- Advertising. Another source of recurring revenue continues to be the advertisements that piano manufacturers, local and regional piano retailers, and piano tuners can purchase in book and newsletter directories. Owners, too, can place ads for selling their pianos. Now, of course, these directories are available online. These ads can be filtered by distance from by the prospect’s postal Zip Code.
- Target marketing opportunities. Today, manufacturers can place ads in various blog post categories, i.e. digital pianos, upright pianos, grand pianos, etc. Online visitors can sign-up to receive announcements of new articles and features segmented by shopper/seller, tuner/technician, dealer/manufacturer, and pianists.
- Annual supplements. Originally, Larry Fine published annual supplements containing updated list prices and quality/reliability ratings for over 2,500 makes and models of piano based on the author’s proprietary research. Originally available in both printed and PDF versions, these annual updates now appear more frequently. What I found most revealing was the price differential between the 244-page printed book ($19.95) compared to the price of the 96-page Annual supplement ($14.95).
None of the above, or other revenue sources could exist without the credibility created by The Piano Book’s content. The edition I purchased was 8 ½ by 11 inches. It contained 244 pages. Each page contained two-columns of text formatted in two columns set in 8-point type.
The most arcane topics—i.e., music stands, pedals, and ideal temperature and humidity environments were described in detail from the buyer or owner’s perspective. Features and trends were continually updated. Buyer comments and feedback were frequently included.
Throughout the book and online presence, reading Larry Fine’s advice was like talking to him in person. His empathy contributed to the relevance of his advice. He obviously took the time to identify the questions his readers were asking, and his ability to address the questions with the right amount of detail, sets a standard for quality all nonfiction authors can learn from.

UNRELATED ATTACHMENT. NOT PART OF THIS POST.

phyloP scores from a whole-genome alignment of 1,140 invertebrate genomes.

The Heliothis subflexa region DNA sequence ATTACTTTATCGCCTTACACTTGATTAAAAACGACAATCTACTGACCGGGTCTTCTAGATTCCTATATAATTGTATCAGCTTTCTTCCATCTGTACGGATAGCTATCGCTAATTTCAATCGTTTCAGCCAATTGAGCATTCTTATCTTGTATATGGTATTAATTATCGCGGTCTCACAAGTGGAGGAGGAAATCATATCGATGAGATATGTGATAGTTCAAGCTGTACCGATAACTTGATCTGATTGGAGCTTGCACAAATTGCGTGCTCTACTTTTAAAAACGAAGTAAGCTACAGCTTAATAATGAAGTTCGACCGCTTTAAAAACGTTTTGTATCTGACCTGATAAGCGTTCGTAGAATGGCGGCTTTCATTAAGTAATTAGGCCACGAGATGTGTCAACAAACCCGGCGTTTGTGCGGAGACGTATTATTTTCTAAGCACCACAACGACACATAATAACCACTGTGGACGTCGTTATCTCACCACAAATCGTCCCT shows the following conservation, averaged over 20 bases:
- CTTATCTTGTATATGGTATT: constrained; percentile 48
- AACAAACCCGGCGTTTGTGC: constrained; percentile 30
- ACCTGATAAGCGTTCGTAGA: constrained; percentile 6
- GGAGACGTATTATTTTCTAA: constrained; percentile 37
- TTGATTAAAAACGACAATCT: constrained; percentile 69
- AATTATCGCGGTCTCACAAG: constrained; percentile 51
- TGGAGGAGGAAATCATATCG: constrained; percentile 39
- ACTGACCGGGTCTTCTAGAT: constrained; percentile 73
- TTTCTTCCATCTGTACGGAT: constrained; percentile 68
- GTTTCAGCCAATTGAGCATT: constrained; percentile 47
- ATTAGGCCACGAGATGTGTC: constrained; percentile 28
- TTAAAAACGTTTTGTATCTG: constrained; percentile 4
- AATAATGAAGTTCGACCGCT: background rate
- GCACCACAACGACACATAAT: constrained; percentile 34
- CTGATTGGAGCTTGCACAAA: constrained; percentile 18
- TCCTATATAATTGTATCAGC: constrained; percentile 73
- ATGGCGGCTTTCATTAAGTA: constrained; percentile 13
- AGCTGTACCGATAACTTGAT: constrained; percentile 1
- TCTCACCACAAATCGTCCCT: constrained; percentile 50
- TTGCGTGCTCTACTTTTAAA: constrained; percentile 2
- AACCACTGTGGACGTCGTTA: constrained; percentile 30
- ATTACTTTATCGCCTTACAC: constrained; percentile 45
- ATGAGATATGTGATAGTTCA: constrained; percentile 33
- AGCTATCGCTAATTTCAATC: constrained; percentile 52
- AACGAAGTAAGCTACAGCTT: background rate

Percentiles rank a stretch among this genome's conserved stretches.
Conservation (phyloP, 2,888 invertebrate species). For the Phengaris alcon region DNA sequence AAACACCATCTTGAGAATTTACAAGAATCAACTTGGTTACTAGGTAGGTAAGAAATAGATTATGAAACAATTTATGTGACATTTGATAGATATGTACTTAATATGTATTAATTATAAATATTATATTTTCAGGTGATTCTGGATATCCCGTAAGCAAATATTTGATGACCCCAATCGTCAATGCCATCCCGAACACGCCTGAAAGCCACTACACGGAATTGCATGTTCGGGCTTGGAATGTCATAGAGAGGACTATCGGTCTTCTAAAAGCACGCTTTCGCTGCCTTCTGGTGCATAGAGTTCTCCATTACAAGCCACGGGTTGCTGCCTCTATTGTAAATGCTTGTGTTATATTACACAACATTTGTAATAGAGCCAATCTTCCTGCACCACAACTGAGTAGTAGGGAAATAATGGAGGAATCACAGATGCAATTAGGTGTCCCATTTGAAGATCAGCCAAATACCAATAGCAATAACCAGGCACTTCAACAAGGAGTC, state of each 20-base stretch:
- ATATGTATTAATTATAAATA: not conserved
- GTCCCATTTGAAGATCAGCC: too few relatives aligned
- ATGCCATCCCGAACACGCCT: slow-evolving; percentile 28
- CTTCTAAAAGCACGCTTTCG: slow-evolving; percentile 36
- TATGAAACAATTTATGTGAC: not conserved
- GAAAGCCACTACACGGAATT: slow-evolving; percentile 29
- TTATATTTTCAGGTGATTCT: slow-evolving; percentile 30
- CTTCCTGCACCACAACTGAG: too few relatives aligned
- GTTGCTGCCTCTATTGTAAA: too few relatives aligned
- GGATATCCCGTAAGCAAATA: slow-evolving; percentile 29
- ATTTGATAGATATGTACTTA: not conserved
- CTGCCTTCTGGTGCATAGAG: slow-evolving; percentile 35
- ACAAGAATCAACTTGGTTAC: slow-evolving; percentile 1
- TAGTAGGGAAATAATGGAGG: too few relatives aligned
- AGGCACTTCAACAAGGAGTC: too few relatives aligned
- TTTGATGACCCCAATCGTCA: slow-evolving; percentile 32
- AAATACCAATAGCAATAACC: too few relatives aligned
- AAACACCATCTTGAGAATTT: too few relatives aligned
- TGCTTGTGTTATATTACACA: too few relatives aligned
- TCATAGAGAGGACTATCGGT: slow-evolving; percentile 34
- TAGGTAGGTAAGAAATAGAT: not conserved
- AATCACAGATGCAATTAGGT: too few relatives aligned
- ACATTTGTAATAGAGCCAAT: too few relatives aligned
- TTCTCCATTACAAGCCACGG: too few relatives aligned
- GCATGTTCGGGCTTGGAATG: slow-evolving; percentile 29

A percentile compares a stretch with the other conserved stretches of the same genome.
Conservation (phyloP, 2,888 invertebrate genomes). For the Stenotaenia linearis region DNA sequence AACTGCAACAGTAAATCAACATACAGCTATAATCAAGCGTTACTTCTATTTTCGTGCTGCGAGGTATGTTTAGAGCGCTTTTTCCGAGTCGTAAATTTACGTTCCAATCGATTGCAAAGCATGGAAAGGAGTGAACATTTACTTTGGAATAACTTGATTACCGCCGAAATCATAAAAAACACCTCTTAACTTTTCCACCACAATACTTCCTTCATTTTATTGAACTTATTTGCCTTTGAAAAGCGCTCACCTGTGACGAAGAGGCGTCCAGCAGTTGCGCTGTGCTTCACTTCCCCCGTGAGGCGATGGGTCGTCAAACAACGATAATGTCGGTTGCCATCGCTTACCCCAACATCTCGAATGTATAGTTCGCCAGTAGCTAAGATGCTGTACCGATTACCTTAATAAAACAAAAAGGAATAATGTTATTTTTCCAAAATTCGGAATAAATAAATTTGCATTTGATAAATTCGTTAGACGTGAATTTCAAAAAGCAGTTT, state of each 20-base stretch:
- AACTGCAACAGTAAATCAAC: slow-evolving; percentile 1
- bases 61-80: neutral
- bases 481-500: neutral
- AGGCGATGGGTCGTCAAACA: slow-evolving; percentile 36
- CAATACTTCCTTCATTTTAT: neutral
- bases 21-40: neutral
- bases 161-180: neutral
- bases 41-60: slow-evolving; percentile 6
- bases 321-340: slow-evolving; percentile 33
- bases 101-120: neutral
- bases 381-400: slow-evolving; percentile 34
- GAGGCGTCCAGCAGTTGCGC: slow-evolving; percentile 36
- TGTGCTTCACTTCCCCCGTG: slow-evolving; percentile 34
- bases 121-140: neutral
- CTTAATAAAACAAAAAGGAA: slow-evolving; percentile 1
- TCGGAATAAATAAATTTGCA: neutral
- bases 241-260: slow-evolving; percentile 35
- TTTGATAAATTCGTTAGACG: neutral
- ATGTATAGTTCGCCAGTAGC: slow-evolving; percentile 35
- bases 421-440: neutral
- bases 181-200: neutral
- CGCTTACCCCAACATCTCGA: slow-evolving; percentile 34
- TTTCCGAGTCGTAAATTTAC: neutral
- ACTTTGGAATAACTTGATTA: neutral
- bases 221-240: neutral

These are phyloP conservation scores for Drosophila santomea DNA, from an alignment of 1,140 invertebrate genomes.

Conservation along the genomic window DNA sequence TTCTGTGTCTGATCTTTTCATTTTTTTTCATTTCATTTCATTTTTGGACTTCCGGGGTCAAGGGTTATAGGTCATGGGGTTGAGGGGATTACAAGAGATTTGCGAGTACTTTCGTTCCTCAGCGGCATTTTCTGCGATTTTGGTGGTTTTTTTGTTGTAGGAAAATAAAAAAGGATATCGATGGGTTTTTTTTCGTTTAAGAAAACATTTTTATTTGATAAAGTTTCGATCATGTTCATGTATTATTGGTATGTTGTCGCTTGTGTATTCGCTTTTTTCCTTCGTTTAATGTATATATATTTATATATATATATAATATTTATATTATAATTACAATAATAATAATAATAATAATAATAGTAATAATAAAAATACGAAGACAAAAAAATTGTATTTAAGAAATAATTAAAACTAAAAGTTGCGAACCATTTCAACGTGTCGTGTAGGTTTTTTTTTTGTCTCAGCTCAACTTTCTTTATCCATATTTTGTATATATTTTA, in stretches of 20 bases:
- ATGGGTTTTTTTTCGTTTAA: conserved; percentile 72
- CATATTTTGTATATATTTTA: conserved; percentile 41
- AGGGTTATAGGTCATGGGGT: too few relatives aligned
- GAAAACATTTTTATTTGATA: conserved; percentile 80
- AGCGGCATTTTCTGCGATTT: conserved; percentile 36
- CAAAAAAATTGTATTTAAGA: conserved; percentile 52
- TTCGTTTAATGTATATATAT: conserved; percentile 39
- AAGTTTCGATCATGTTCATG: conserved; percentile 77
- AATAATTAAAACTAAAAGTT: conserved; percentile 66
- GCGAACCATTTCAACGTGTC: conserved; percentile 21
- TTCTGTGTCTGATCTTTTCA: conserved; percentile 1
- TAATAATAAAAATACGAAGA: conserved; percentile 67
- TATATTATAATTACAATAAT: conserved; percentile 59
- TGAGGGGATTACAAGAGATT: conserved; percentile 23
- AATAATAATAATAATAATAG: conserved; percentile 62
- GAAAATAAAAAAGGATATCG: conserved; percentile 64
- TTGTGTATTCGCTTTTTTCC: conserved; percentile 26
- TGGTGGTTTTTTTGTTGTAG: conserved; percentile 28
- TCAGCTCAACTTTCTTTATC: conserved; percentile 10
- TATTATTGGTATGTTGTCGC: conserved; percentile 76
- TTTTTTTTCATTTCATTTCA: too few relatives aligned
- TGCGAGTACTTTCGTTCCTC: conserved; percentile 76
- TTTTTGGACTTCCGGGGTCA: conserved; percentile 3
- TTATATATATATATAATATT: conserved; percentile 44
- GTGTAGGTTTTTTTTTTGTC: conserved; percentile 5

Each article, blog post, chapter, or newsletter rewarded him with years of equity. The payoff, of course, was the ability to target his obvious passion for pianos, piano buyers, and readers/website visitors.
- Don’t aim for a bestseller. Aim for sustainable long-term success.
- Choose a niche based on your background that you can dominate.
- Translate your market’s questions into understandable, detailed answers
- Leverage your book into proprietary profit sources.
- Focus on topics that require frequent updating.
Roger C. Parker has written over thirty books. His Published & Profitable program offered authors an alternative to “earn a million dollars overnight” approaches. Email him for a free copy of his 99 Questions to Ask Before You Start to Write or Self-Publish a Brand-building Book. Afterwards, schedule a free 20-minute call
It’s a step-by-step approach to planning, writing, promoting, and profiting from your book. “I’ve written15 books and each one would have been better had I answered the questions Roger presents before I started writing.” Bud Bilanich, The Common Sense Guy, Denver, Co.